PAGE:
Parrot Handling and Restraint

Introduction

Manual restraint is required for most medical procedures in the companion parrot, also known as the psittacine or hookbill. Warn owners of the inherent risk of handling the critically ill bird. Minimize handling time so the bird does not overheat or become overly distressed, and monitor the bird closely for any change in strength, breathing, or attitude. Parrot handling also carries potential risk for medical staff since even friendly birds may bite if they feel threatened.

For a detailed discussion of behavior and welfare related to avian handling and restraint, visit Psittacine Behavior, Handling, and Restraint by Dr. Brian Speer.

 

Video


Video produced by Dr. M. Scott Echols and narrated by Dr. Susan Orosz.

 

Equipment needed

  1. A room free of potential safety issues. Make sure all doors and windows are secure. Pull down window blinds to cover glass. Minimize potential hiding places, and ensure electrical cords are not exposed.
  2. All equipment that may be needed during the examination or procedure such as a mouth speculum, bright light source, syringe and needles, microtainers, slides, swabs, etc.
  3. Towel or paper towel of appropriate size. Towels should be free of loose threads that can catch on body parts.

Step-by-step instructions for parrot restraint and handling

  1. Before handling the bird, obtain a thorough history to identify and avoid potential problems.
  2. Carefully observe the bird at a distance for subtle signs of illness. If the patient is severely debilitated or dyspneic, consider supplemental heat and/or oxygen before handling.
  3. Approach the parrot calmly and quietly. Keep the towel out of sight until you are ready to begin since some birds handled roughly in the past, will react as soon as they see the towel.
  4. Slowly introduce your hand (with or without a towel covering it), and encourage the bird to step up. Never remove a bird from the owner’s arm or shoulder.

    Step 4: Taking out of cage

    Figure 1. Slowly introduce your hand (with or without a towel covering it), and encourage the bird to step up. Click image to enlarge.

  5. Gently hold the second and third digits of the foot, and slowly move the bird into your chest, being sure to keep the parrot’s beak beneath your chin.

    Step 5: Holding toes

    Figure 2. Gently hold the second and third digits of the foot, and slowly move the bird into your chest, being sure to keep the parrot’s beak beneath your chin. Click image to enlarge.

  6. Bring a towel towards the bird and drape the cloth over the bird’s back and/or head.

    Step 5b: Bring towel over bird's back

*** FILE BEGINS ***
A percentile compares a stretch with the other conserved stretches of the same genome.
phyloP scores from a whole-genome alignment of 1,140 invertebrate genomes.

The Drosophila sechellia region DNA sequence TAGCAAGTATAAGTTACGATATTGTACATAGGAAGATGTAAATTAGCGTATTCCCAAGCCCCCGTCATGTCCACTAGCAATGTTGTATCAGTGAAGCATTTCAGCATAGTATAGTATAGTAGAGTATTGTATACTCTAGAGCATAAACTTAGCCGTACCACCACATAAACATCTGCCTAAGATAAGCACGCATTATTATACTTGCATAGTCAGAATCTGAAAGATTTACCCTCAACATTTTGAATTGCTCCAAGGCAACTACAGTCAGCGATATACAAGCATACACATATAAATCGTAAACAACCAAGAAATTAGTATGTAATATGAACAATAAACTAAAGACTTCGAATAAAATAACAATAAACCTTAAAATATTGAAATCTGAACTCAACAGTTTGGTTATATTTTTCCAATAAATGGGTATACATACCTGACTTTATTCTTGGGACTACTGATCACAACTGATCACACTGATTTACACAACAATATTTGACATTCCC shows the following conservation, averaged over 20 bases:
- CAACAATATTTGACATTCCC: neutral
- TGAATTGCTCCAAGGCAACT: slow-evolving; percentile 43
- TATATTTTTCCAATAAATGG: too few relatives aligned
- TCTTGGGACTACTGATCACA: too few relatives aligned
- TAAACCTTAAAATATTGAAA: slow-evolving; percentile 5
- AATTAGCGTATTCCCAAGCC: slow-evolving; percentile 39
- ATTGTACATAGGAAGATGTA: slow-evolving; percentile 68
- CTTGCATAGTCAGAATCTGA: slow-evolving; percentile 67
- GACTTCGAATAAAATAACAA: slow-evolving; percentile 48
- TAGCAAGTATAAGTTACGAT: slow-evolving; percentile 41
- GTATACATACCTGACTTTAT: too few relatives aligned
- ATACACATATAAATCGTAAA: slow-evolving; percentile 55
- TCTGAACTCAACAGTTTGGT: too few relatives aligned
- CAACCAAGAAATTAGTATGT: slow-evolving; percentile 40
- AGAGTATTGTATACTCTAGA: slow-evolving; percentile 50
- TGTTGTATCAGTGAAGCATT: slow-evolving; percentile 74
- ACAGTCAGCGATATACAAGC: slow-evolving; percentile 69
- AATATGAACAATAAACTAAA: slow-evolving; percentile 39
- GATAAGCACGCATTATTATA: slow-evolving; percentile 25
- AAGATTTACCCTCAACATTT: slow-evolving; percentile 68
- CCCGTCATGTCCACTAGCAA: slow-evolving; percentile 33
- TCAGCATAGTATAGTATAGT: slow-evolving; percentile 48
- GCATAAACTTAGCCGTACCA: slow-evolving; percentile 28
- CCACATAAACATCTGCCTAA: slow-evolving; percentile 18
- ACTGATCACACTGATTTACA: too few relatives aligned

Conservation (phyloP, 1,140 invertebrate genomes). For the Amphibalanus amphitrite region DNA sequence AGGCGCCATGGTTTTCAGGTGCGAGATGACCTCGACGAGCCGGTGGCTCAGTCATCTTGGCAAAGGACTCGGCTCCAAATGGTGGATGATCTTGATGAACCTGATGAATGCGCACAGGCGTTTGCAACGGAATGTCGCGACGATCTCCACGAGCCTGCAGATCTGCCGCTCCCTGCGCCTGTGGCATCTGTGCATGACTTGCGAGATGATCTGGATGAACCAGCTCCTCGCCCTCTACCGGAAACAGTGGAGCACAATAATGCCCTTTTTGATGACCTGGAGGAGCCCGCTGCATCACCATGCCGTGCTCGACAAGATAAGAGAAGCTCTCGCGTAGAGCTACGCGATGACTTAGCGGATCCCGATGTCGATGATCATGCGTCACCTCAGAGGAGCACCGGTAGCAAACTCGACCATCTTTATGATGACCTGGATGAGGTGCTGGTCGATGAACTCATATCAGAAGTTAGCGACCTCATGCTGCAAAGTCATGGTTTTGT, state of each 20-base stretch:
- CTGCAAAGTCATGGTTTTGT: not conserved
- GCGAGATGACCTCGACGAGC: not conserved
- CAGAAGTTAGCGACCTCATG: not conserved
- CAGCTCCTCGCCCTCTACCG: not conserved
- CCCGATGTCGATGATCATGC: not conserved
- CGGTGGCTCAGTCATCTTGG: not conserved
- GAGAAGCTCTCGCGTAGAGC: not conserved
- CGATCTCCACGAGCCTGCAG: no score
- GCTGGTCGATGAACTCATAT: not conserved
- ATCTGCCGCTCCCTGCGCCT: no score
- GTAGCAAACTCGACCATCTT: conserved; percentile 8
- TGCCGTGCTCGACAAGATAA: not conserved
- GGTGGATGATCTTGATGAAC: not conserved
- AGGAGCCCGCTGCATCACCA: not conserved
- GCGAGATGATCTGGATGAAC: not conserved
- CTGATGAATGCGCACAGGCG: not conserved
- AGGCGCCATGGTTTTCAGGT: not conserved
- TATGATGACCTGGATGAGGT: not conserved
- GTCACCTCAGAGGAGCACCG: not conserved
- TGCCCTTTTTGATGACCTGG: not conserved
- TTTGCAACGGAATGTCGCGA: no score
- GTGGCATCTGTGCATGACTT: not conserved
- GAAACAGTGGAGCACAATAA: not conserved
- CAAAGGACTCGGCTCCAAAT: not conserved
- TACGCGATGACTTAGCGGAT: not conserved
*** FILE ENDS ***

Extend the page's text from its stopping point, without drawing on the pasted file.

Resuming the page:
Figure 3. Drape the cloth over the bird’s back and/or head. Click image to enlarge.

  7. For small, flighted birds or for large parrots that won’t come out of their enclosure, slowly remove any items that might hinder capture or pose a risk to the patient.
  8. Then gently yet firmly use a towel to secure the bird in a corner or against the cage wall.

    Step 7: Press against wall

    Figure 4. Then gently yet firmly use a towel to secure the bird in a corner or against the cage wall. Click image to enlarge.

  9. Restrain the head with one hand and support the torso and wings with the other hand.
    Step 8: Towel

    Figure 5. Restrain the head with one hand and support the torso and wings with the other hand. Click image to enlarge.

    Step 8b: Encircling neck

    Figure 6. With the palm of your hand resting on the bird’s back, encircle the bird’s neck with your thumb and forefinger without constricting the neck. Click image to enlarge.

  10. With the palm of your hand resting on the bird’s back, encircle the bird’s neck with your thumb and forefinger without constricting the neck.
  11. To ensure good control, you can place the ‘knuckle’ of your thumb in the bird’s intermandibular space.

    Step 10: Encircling neck

    Figure 7. To ensure good control, you can place the ‘knuckle’ of your thumb in the bird’s intermandibular space. Click image to enlarge.

  12. Take care not to put excessive pressure on the bare facial patch of the macaw (Ara spp.) or African grey parrot (Psittacus erithacus) since the skin will bruise.
  13. Small birds may be restrained by supporting the bird’s back against your palm. Use your thumb and last two digits to cradle the wings and restrain the head with the second and third digits.

    Step 12: Small bird

    Figure 8. For small birds, use your thumb and last two digits to cradle the wings and restrain the head with the second and third digits. Click image to enlarge.